• Mark says:

      What complete and utter clap-trap. So the only way forward is to go back in time…

    • Paul D says:

      Nathan,

      PLEASE READ MY POST IN THIS THREAD OF 13 JUNE (because you clearly haven’t…) http://www.britishtramsonline.co.uk/news/?p=7920#comment-1197434

      I’m not sure with some posters whether it is naivety, selfishness or a total lack of any common sense, but their postings show no understanding of the real world…

      Clearly you didn’t visit very often in 2012 did you? – I’m guessing you weren’t there on any of the several days when crew outnumbered passengers? It was simply not financially viable for that to continue. It was hardly ‘convenient’ not knowing what trams would be out and if I’m honest quite dull after a few trips with just two cars out all day and just shuttling between Beach and Little Bispham with no variation… Surely for someone “like you who lives far away” (as do I in fact!) it is far better now knowing what is planned to run in advance and being able to plan ahead around those scheduled running days?

      The Flexitys are anything but “cheap and gimmicky” Blackpool learnt the lessons of Manchester and West Midlands buying a quality product and not the cheapest offered. I expect they will last a whole lot longer than the Coronations or OMOs did in Blackpool!

      As for your claim that “tourists and even residents who just use the tramway to get from A to B do not care about the rolling stock and would surely be convinced of the superiority of the heritage trams after a top-deck ride on Dreadnought 59”: Please get real – are you seriously suggesting an open top tram is suitable for the regular (and growing since the introduction of the Flexities) commuter traffic? Would you seriously expect people to travel to work in the depth of winter on an open car?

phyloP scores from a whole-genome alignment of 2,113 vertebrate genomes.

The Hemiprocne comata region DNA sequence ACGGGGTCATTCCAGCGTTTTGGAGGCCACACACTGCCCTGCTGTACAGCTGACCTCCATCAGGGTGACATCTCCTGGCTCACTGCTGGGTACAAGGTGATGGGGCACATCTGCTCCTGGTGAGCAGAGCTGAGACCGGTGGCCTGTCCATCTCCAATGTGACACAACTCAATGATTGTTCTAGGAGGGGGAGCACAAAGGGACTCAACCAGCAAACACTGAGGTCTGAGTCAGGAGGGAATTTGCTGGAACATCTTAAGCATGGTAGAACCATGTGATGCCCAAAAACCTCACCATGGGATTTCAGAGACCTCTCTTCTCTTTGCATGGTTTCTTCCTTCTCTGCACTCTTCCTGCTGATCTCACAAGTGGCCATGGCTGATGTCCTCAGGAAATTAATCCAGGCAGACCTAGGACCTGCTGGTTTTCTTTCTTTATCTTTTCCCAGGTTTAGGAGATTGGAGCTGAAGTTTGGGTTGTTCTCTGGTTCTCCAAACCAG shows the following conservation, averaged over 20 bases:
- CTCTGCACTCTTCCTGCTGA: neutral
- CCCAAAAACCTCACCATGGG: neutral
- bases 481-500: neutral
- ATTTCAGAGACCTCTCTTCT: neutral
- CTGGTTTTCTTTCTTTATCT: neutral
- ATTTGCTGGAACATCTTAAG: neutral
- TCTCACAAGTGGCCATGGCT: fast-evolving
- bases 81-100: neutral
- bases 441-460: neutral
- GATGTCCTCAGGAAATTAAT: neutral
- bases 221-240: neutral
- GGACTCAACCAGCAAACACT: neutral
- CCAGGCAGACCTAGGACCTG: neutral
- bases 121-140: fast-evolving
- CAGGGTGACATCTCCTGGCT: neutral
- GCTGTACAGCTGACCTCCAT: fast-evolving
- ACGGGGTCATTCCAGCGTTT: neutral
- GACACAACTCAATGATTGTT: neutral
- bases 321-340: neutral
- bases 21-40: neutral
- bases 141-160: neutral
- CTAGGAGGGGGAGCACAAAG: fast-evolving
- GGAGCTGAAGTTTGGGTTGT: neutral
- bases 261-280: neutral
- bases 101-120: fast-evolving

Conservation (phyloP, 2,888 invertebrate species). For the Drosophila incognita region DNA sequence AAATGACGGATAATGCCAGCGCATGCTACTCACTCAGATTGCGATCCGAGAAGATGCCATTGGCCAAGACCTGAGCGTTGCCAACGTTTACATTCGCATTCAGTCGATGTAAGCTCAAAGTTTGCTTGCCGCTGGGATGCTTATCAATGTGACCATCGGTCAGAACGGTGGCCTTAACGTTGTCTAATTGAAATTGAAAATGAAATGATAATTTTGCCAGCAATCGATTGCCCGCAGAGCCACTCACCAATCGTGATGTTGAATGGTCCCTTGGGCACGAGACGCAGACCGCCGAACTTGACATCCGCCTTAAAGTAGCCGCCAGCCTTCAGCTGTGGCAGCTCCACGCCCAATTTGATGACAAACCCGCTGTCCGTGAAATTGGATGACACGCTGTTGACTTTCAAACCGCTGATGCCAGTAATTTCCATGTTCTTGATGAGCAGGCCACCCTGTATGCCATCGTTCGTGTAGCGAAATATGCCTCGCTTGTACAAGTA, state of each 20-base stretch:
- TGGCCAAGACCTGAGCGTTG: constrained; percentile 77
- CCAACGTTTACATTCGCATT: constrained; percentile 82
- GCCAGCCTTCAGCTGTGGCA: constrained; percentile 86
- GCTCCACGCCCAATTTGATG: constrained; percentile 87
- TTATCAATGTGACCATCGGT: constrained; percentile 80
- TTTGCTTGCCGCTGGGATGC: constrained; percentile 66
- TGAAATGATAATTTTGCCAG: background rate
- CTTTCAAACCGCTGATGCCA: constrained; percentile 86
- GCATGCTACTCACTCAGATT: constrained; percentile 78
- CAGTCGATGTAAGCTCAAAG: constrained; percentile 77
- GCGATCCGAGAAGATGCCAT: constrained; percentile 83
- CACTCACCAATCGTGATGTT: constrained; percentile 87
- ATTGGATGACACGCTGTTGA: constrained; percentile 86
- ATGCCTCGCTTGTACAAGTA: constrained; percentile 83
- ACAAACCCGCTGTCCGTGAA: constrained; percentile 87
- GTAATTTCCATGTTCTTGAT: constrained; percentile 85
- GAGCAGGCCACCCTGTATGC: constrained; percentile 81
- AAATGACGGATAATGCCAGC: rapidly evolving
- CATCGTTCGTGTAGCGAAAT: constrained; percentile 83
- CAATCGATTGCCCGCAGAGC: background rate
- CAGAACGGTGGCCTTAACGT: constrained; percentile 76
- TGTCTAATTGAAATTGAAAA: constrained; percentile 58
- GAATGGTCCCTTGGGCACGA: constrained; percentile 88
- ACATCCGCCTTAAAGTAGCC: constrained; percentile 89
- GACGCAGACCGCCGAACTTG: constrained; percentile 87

As Chris rightly says, this kind of ill informed, ill thought, rant does nothing but harm your own reputation and that of the enthusiast community as a whole. This should be a “good news story” celebrating a phenomenally successful event and much good publicity for the heritage operation. It is not the place for off-topic arguments about the pros and cons of the upgrade…

      I’m all for free speech, but I think it is probably time the moderators started getting a bit stricter and didn’t approve these off topic outbursts.

  8. Andrew says:

    If these comments about undoing the upgrade weren’t so laughable they could be so damaging, both to enthusiasts reputation and Blackpool in general. How anyone who thinks that people in 2014 would be happy to commute on the open top deck of a 1902 vintage tram can be taken is seriously is beyond me. A fleet of replica Vambacs! Oh dear! As for riding on a heritage tram every day – you could in 2012 and nobody did. What short memories some people have.

  9. Ken Walker says:

    I don’t know why you would have yo visit Blackpool ‘on a whim’ Nathan when the heritage operating dates for the year were announced before the start of the season. Plenty of time to plan visits I would have thought. As for returning to fully heritage tram operation, not a chance, although they should certainly be making more use of the modified balloons considering the amount of money that has been spent (wasted?) on them. But I trust that BTS have started putting pennies in the piggy bank to start saving up for the replacements for the Flexities, if they last as long as the T68/T68a fleet have done.

  10. Ken Walker says:

    By he way Christopher, don’t wonder why you sent the pictures in, there are plenty of people who appreciate them, irrespective of any ensuing ‘debate’!

  11. freel07 says:

    Don’t be put off Chris, the photos are great and the vast majority of us appreciate your efforts. Andrew put the true facts over very well on Thursday.